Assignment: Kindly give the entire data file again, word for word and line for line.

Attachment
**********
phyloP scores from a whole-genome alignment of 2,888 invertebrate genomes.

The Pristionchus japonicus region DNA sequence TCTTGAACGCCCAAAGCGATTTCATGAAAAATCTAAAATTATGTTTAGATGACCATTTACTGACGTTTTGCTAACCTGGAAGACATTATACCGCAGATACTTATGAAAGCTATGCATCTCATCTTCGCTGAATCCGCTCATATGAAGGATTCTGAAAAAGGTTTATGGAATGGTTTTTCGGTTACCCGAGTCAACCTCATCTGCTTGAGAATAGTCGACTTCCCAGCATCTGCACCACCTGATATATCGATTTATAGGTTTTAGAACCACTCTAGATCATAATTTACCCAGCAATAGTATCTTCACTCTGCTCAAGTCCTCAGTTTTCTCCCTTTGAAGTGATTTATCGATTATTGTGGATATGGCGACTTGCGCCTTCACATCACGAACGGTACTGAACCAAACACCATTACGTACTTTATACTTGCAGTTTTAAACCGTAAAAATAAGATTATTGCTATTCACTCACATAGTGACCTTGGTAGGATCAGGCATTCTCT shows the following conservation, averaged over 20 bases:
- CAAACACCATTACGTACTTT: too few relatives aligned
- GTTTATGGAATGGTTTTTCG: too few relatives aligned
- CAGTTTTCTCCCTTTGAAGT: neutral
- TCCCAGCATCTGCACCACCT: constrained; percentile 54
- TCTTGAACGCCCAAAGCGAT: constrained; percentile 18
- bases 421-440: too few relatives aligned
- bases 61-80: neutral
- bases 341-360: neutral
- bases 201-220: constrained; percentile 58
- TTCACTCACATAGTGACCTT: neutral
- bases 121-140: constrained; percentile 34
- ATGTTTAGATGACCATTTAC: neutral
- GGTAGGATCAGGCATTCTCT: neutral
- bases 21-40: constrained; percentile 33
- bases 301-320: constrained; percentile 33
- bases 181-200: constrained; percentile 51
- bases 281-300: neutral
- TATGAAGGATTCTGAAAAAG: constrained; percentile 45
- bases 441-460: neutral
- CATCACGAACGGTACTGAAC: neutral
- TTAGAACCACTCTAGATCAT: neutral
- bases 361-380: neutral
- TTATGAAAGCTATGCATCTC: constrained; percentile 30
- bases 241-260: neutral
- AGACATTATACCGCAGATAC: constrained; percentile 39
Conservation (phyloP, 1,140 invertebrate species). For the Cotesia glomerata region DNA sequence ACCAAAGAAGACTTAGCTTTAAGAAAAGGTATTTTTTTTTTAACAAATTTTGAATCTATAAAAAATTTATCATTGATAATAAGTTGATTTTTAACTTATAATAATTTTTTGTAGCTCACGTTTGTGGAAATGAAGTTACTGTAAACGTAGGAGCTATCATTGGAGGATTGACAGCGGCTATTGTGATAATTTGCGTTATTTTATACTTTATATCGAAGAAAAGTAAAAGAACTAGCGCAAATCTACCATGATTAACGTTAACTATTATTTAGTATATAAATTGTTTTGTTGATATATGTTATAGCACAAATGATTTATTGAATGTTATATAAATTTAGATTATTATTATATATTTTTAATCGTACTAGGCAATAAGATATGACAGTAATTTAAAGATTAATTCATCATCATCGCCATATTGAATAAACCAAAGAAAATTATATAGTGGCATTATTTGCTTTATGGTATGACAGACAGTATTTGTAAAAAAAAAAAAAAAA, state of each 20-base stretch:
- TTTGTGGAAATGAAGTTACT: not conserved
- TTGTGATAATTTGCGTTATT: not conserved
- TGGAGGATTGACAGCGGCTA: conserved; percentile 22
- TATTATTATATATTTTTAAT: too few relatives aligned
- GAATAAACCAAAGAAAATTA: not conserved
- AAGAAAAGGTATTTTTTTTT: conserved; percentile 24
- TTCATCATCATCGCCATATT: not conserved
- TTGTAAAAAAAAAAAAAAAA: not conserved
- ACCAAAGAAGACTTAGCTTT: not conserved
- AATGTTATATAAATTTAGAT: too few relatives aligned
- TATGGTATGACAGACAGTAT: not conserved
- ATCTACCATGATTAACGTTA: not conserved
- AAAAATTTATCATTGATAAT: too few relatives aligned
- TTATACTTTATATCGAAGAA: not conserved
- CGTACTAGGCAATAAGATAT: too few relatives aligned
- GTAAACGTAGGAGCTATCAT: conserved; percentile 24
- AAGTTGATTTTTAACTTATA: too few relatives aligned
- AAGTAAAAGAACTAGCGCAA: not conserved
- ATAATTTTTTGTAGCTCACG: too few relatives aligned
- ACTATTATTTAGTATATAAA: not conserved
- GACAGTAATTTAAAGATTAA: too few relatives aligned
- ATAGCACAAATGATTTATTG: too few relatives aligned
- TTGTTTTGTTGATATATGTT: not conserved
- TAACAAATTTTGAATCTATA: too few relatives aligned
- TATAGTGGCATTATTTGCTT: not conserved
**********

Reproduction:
phyloP scores from a whole-genome alignment of 2,888 invertebrate genomes.

The Pristionchus japonicus region DNA sequence TCTTGAACGCCCAAAGCGATTTCATGAAAAATCTAAAATTATGTTTAGATGACCATTTACTGACGTTTTGCTAACCTGGAAGACATTATACCGCAGATACTTATGAAAGCTATGCATCTCATCTTCGCTGAATCCGCTCATATGAAGGATTCTGAAAAAGGTTTATGGAATGGTTTTTCGGTTACCCGAGTCAACCTCATCTGCTTGAGAATAGTCGACTTCCCAGCATCTGCACCACCTGATATATCGATTTATAGGTTTTAGAACCACTCTAGATCATAATTTACCCAGCAATAGTATCTTCACTCTGCTCAAGTCCTCAGTTTTCTCCCTTTGAAGTGATTTATCGATTATTGTGGATATGGCGACTTGCGCCTTCACATCACGAACGGTACTGAACCAAACACCATTACGTACTTTATACTTGCAGTTTTAAACCGTAAAAATAAGATTATTGCTATTCACTCACATAGTGACCTTGGTAGGATCAGGCATTCTCT shows the following conservation, averaged over 20 bases:
- CAAACACCATTACGTACTTT: too few relatives aligned
- GTTTATGGAATGGTTTTTCG: too few relatives aligned
- CAGTTTTCTCCCTTTGAAGT: neutral
- TCCCAGCATCTGCACCACCT: constrained; percentile 54
- TCTTGAACGCCCAAAGCGAT: constrained; percentile 18
- bases 421-440: too few relatives aligned
- bases 61-80: neutral
- bases 341-360: neutral
- bases 201-220: constrained; percentile 58
- TTCACTCACATAGTGACCTT: neutral
- bases 121-140: constrained; percentile 34
- ATGTTTAGATGACCATTTAC: neutral
- GGTAGGATCAGGCATTCTCT: neutral
- bases 21-40: constrained; percentile 33
- bases 301-320: constrained; percentile 33
- bases 181-200: constrained; percentile 51
- bases 281-300: neutral
- TATGAAGGATTCTGAAAAAG: constrained; percentile 45
- bases 441-460: neutral
- CATCACGAACGGTACTGAAC: neutral
- TTAGAACCACTCTAGATCAT: neutral
- bases 361-380: neutral
- TTATGAAAGCTATGCATCTC: constrained; percentile 30
- bases 241-260: neutral
- AGACATTATACCGCAGATAC: constrained; percentile 39
Conservation (phyloP, 1,140 invertebrate species). For the Cotesia glomerata region DNA sequence ACCAAAGAAGACTTAGCTTTAAGAAAAGGTATTTTTTTTTTAACAAATTTTGAATCTATAAAAAATTTATCATTGATAATAAGTTGATTTTTAACTTATAATAATTTTTTGTAGCTCACGTTTGTGGAAATGAAGTTACTGTAAACGTAGGAGCTATCATTGGAGGATTGACAGCGGCTATTGTGATAATTTGCGTTATTTTATACTTTATATCGAAGAAAAGTAAAAGAACTAGCGCAAATCTACCATGATTAACGTTAACTATTATTTAGTATATAAATTGTTTTGTTGATATATGTTATAGCACAAATGATTTATTGAATGTTATATAAATTTAGATTATTATTATATATTTTTAATCGTACTAGGCAATAAGATATGACAGTAATTTAAAGATTAATTCATCATCATCGCCATATTGAATAAACCAAAGAAAATTATATAGTGGCATTATTTGCTTTATGGTATGACAGACAGTATTTGTAAAAAAAAAAAAAAAA, state of each 20-base stretch:
- TTTGTGGAAATGAAGTTACT: not conserved
- TTGTGATAATTTGCGTTATT: not conserved
- TGGAGGATTGACAGCGGCTA: conserved; percentile 22
- TATTATTATATATTTTTAAT: too few relatives aligned
- GAATAAACCAAAGAAAATTA: not conserved
- AAGAAAAGGTATTTTTTTTT: conserved; percentile 24
- TTCATCATCATCGCCATATT: not conserved
- TTGTAAAAAAAAAAAAAAAA: not conserved
- ACCAAAGAAGACTTAGCTTT: not conserved
- AATGTTATATAAATTTAGAT: too few relatives aligned
- TATGGTATGACAGACAGTAT: not conserved
- ATCTACCATGATTAACGTTA: not conserved
- AAAAATTTATCATTGATAAT: too few relatives aligned
- TTATACTTTATATCGAAGAA: not conserved
- CGTACTAGGCAATAAGATAT: too few relatives aligned
- GTAAACGTAGGAGCTATCAT: conserved; percentile 24
- AAGTTGATTTTTAACTTATA: too few relatives aligned
- AAGTAAAAGAACTAGCGCAA: not conserved
- ATAATTTTTTGTAGCTCACG: too few relatives aligned
- ACTATTATTTAGTATATAAA: not conserved
- GACAGTAATTTAAAGATTAA: too few relatives aligned
- ATAGCACAAATGATTTATTG: too few relatives aligned
- TTGTTTTGTTGATATATGTT: not conserved
- TAACAAATTTTGAATCTATA: too few relatives aligned
- TATAGTGGCATTATTTGCTT: not conserved